1933 501® JEANS
33501-0048 • MADE IN USA • D1 • RIGID
A pair of jeans from 1933 had belt loops, but still had the cinch and suspender buttons, offering a variety of ways they could be worn. Some owners wore their jeans with a belt. They cut off the cinch right at the rivet and removed the suspender buttons, choosing not to wear their Levi’s® jeans with suspenders, like the older generation. Some Levi’s® brand retailers even kept a big pair of scissors at the cash desk to cut the cinch off for their customers. The 1933 501® Jean also featured the redesigned “Guarantee Ticket” on the back pocket of the jeans. Levi Strauss & Co. had trademarked the name “Levi’s®” in 1927 because any pair of denim pants were being called “Levi’s®” no matter who made them. Instead of reading, “This is a pair of them”, as seen on the original ticket from 1892, the new ticket read “This Is A Pair Of Levi’s®”.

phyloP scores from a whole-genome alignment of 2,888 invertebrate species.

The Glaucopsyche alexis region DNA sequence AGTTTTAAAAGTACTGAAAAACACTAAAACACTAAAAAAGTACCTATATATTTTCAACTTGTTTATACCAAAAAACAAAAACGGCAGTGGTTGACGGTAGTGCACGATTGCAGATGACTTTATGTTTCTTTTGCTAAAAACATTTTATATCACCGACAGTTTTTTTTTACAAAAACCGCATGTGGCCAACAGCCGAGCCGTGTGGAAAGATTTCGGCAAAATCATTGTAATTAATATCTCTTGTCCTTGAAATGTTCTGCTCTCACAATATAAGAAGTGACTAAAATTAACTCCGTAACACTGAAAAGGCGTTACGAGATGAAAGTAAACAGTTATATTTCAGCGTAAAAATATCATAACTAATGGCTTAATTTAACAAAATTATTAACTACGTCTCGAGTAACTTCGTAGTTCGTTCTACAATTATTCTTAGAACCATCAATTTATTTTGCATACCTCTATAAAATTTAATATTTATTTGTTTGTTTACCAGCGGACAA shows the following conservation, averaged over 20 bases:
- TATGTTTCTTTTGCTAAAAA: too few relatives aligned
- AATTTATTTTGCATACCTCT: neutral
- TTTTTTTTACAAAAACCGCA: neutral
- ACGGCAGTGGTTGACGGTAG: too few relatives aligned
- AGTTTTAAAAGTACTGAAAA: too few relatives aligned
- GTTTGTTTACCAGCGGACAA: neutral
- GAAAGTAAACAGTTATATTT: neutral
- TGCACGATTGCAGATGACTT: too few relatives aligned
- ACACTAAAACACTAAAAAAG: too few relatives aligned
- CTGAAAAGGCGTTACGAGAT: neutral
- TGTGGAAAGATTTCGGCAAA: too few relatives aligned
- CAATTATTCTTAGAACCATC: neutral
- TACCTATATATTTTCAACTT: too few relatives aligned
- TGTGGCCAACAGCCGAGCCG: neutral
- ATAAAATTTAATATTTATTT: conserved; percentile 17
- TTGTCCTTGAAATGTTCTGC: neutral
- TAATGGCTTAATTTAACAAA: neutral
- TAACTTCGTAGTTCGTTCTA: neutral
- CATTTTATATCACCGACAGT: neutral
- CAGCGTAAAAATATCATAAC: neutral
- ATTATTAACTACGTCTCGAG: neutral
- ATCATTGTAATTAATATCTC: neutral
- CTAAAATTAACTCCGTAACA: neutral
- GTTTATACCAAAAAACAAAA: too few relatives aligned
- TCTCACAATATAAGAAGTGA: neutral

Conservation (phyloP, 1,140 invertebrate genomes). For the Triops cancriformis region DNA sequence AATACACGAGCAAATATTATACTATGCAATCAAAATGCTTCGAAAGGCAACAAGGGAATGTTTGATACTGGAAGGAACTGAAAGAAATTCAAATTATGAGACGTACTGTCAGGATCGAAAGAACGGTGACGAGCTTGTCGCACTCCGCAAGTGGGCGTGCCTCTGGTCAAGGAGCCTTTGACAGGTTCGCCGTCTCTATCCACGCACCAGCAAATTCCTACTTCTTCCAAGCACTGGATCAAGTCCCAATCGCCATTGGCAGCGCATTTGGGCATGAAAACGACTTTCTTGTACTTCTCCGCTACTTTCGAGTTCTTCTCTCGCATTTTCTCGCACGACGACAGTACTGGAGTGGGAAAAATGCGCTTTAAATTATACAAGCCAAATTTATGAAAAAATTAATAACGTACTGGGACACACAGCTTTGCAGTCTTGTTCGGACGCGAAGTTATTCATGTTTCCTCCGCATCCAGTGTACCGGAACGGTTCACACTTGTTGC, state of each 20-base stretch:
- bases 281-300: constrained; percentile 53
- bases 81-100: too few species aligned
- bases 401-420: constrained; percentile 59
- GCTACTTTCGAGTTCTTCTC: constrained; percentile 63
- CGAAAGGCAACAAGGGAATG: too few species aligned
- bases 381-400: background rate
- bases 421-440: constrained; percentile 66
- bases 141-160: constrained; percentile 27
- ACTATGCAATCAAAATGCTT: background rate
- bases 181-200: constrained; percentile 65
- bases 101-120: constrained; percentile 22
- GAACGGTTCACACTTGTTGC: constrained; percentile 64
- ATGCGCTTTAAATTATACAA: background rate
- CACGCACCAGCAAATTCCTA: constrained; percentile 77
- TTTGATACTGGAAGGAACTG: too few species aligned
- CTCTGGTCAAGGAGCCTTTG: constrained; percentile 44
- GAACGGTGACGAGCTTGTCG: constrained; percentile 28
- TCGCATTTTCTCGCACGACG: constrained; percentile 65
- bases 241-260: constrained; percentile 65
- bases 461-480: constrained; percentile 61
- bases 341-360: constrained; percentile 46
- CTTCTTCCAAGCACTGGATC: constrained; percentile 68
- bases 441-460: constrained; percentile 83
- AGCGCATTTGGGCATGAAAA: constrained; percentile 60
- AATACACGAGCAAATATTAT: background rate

Also under the leather patch was a small white cloth label printed with the blue eagle and the letters “NRA”. This was the National Recovery Act logo, which LS&Co. was allowed to use because the company abided by the labor rules of President Franklin Roosevelt’s National Recovery Administration during the Depression years of the 1930s.
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